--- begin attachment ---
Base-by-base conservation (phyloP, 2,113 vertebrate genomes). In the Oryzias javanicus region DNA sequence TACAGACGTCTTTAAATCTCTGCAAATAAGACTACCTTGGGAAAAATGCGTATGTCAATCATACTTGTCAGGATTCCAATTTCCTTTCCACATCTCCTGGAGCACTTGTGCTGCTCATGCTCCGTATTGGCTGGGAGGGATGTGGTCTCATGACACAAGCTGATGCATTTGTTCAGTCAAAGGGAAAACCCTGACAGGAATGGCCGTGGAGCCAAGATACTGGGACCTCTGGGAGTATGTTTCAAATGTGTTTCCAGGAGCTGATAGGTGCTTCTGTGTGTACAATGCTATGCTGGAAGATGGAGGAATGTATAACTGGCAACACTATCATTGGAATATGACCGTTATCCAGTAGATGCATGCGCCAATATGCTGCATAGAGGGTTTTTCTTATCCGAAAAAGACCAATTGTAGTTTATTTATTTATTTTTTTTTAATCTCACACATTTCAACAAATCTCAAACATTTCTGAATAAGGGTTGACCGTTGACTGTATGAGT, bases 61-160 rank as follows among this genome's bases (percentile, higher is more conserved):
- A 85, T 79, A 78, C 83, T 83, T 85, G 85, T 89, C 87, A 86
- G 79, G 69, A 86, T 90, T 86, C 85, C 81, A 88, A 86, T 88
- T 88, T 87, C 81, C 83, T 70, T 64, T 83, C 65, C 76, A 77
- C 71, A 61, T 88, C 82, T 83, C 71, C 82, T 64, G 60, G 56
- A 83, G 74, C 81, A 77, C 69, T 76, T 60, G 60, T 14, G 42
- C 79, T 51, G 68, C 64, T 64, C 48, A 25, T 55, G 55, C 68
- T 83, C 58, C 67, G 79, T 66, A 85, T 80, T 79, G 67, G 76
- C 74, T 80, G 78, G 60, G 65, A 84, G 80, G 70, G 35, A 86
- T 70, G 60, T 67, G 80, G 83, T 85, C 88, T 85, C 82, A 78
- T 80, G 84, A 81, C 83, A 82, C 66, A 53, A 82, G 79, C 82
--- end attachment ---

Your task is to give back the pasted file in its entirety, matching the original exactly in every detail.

Base-by-base conservation (phyloP, 2,113 vertebrate genomes). In the Oryzias javanicus region DNA sequence TACAGACGTCTTTAAATCTCTGCAAATAAGACTACCTTGGGAAAAATGCGTATGTCAATCATACTTGTCAGGATTCCAATTTCCTTTCCACATCTCCTGGAGCACTTGTGCTGCTCATGCTCCGTATTGGCTGGGAGGGATGTGGTCTCATGACACAAGCTGATGCATTTGTTCAGTCAAAGGGAAAACCCTGACAGGAATGGCCGTGGAGCCAAGATACTGGGACCTCTGGGAGTATGTTTCAAATGTGTTTCCAGGAGCTGATAGGTGCTTCTGTGTGTACAATGCTATGCTGGAAGATGGAGGAATGTATAACTGGCAACACTATCATTGGAATATGACCGTTATCCAGTAGATGCATGCGCCAATATGCTGCATAGAGGGTTTTTCTTATCCGAAAAAGACCAATTGTAGTTTATTTATTTATTTTTTTTTAATCTCACACATTTCAACAAATCTCAAACATTTCTGAATAAGGGTTGACCGTTGACTGTATGAGT, bases 61-160 rank as follows among this genome's bases (percentile, higher is more conserved):
- A 85, T 79, A 78, C 83, T 83, T 85, G 85, T 89, C 87, A 86
- G 79, G 69, A 86, T 90, T 86, C 85, C 81, A 88, A 86, T 88
- T 88, T 87, C 81, C 83, T 70, T 64, T 83, C 65, C 76, A 77
- C 71, A 61, T 88, C 82, T 83, C 71, C 82, T 64, G 60, G 56
- A 83, G 74, C 81, A 77, C 69, T 76, T 60, G 60, T 14, G 42
- C 79, T 51, G 68, C 64, T 64, C 48, A 25, T 55, G 55, C 68
- T 83, C 58, C 67, G 79, T 66, A 85, T 80, T 79, G 67, G 76
- C 74, T 80, G 78, G 60, G 65, A 84, G 80, G 70, G 35, A 86
- T 70, G 60, T 67, G 80, G 83, T 85, C 88, T 85, C 82, A 78
- T 80, G 84, A 81, C 83, A 82, C 66, A 53, A 82, G 79, C 82